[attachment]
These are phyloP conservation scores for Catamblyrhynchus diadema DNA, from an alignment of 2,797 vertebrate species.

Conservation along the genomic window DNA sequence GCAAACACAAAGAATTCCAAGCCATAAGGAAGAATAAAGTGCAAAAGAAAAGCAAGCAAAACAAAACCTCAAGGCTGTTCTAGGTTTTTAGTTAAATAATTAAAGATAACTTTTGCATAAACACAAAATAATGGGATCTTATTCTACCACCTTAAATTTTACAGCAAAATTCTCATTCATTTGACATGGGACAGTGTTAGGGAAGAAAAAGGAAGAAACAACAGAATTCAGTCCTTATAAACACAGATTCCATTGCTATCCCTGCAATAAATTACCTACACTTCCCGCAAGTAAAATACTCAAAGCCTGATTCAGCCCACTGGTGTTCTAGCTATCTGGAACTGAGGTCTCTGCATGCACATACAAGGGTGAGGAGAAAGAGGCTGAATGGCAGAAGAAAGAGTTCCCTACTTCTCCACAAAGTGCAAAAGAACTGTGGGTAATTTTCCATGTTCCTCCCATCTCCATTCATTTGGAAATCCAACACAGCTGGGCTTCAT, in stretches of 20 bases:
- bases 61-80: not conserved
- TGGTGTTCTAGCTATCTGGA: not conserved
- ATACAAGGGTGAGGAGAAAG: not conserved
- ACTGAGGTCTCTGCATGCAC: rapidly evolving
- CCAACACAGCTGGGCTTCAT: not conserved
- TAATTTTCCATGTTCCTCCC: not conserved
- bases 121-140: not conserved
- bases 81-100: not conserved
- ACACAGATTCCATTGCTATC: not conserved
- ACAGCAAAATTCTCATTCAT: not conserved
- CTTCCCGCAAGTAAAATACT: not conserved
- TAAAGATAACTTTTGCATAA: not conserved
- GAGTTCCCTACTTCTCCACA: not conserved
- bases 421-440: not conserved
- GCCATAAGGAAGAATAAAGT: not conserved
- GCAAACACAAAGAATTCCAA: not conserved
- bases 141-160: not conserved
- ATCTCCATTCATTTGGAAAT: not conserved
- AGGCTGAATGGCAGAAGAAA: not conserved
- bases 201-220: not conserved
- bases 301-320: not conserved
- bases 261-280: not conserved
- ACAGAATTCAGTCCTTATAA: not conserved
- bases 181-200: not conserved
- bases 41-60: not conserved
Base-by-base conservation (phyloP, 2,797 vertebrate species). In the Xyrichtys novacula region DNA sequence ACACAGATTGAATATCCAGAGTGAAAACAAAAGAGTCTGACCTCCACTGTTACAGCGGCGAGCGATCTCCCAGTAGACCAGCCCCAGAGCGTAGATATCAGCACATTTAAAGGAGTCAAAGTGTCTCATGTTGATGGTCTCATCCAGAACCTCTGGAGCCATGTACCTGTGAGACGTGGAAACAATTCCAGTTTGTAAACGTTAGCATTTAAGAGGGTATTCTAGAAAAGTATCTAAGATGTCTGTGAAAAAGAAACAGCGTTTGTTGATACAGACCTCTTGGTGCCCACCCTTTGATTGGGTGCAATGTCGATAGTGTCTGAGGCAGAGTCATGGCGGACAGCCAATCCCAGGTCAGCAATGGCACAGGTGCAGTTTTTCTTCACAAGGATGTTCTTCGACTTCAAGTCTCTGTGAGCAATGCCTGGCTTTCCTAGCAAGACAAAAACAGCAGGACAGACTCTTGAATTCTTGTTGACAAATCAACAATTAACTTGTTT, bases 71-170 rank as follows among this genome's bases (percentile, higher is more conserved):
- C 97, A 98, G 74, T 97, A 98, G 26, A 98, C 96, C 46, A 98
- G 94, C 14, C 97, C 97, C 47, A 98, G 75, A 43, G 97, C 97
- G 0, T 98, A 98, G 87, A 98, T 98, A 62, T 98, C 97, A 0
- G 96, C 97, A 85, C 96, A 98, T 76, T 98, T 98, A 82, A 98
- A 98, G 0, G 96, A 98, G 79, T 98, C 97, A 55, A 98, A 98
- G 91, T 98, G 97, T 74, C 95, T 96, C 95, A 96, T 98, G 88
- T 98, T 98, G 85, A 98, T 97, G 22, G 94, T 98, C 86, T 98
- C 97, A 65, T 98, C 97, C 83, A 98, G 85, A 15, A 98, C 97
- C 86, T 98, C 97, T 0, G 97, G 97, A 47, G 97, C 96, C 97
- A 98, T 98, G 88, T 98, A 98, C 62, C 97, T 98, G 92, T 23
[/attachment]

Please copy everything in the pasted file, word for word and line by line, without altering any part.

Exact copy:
These are phyloP conservation scores for Catamblyrhynchus diadema DNA, from an alignment of 2,797 vertebrate species.

Conservation along the genomic window DNA sequence GCAAACACAAAGAATTCCAAGCCATAAGGAAGAATAAAGTGCAAAAGAAAAGCAAGCAAAACAAAACCTCAAGGCTGTTCTAGGTTTTTAGTTAAATAATTAAAGATAACTTTTGCATAAACACAAAATAATGGGATCTTATTCTACCACCTTAAATTTTACAGCAAAATTCTCATTCATTTGACATGGGACAGTGTTAGGGAAGAAAAAGGAAGAAACAACAGAATTCAGTCCTTATAAACACAGATTCCATTGCTATCCCTGCAATAAATTACCTACACTTCCCGCAAGTAAAATACTCAAAGCCTGATTCAGCCCACTGGTGTTCTAGCTATCTGGAACTGAGGTCTCTGCATGCACATACAAGGGTGAGGAGAAAGAGGCTGAATGGCAGAAGAAAGAGTTCCCTACTTCTCCACAAAGTGCAAAAGAACTGTGGGTAATTTTCCATGTTCCTCCCATCTCCATTCATTTGGAAATCCAACACAGCTGGGCTTCAT, in stretches of 20 bases:
- bases 61-80: not conserved
- TGGTGTTCTAGCTATCTGGA: not conserved
- ATACAAGGGTGAGGAGAAAG: not conserved
- ACTGAGGTCTCTGCATGCAC: rapidly evolving
- CCAACACAGCTGGGCTTCAT: not conserved
- TAATTTTCCATGTTCCTCCC: not conserved
- bases 121-140: not conserved
- bases 81-100: not conserved
- ACACAGATTCCATTGCTATC: not conserved
- ACAGCAAAATTCTCATTCAT: not conserved
- CTTCCCGCAAGTAAAATACT: not conserved
- TAAAGATAACTTTTGCATAA: not conserved
- GAGTTCCCTACTTCTCCACA: not conserved
- bases 421-440: not conserved
- GCCATAAGGAAGAATAAAGT: not conserved
- GCAAACACAAAGAATTCCAA: not conserved
- bases 141-160: not conserved
- ATCTCCATTCATTTGGAAAT: not conserved
- AGGCTGAATGGCAGAAGAAA: not conserved
- bases 201-220: not conserved
- bases 301-320: not conserved
- bases 261-280: not conserved
- ACAGAATTCAGTCCTTATAA: not conserved
- bases 181-200: not conserved
- bases 41-60: not conserved
Base-by-base conservation (phyloP, 2,797 vertebrate species). In the Xyrichtys novacula region DNA sequence ACACAGATTGAATATCCAGAGTGAAAACAAAAGAGTCTGACCTCCACTGTTACAGCGGCGAGCGATCTCCCAGTAGACCAGCCCCAGAGCGTAGATATCAGCACATTTAAAGGAGTCAAAGTGTCTCATGTTGATGGTCTCATCCAGAACCTCTGGAGCCATGTACCTGTGAGACGTGGAAACAATTCCAGTTTGTAAACGTTAGCATTTAAGAGGGTATTCTAGAAAAGTATCTAAGATGTCTGTGAAAAAGAAACAGCGTTTGTTGATACAGACCTCTTGGTGCCCACCCTTTGATTGGGTGCAATGTCGATAGTGTCTGAGGCAGAGTCATGGCGGACAGCCAATCCCAGGTCAGCAATGGCACAGGTGCAGTTTTTCTTCACAAGGATGTTCTTCGACTTCAAGTCTCTGTGAGCAATGCCTGGCTTTCCTAGCAAGACAAAAACAGCAGGACAGACTCTTGAATTCTTGTTGACAAATCAACAATTAACTTGTTT, bases 71-170 rank as follows among this genome's bases (percentile, higher is more conserved):
- C 97, A 98, G 74, T 97, A 98, G 26, A 98, C 96, C 46, A 98
- G 94, C 14, C 97, C 97, C 47, A 98, G 75, A 43, G 97, C 97
- G 0, T 98, A 98, G 87, A 98, T 98, A 62, T 98, C 97, A 0
- G 96, C 97, A 85, C 96, A 98, T 76, T 98, T 98, A 82, A 98
- A 98, G 0, G 96, A 98, G 79, T 98, C 97, A 55, A 98, A 98
- G 91, T 98, G 97, T 74, C 95, T 96, C 95, A 96, T 98, G 88
- T 98, T 98, G 85, A 98, T 97, G 22, G 94, T 98, C 86, T 98
- C 97, A 65, T 98, C 97, C 83, A 98, G 85, A 15, A 98, C 97
- C 86, T 98, C 97, T 0, G 97, G 97, A 47, G 97, C 96, C 97
- A 98, T 98, G 88, T 98, A 98, C 62, C 97, T 98, G 92, T 23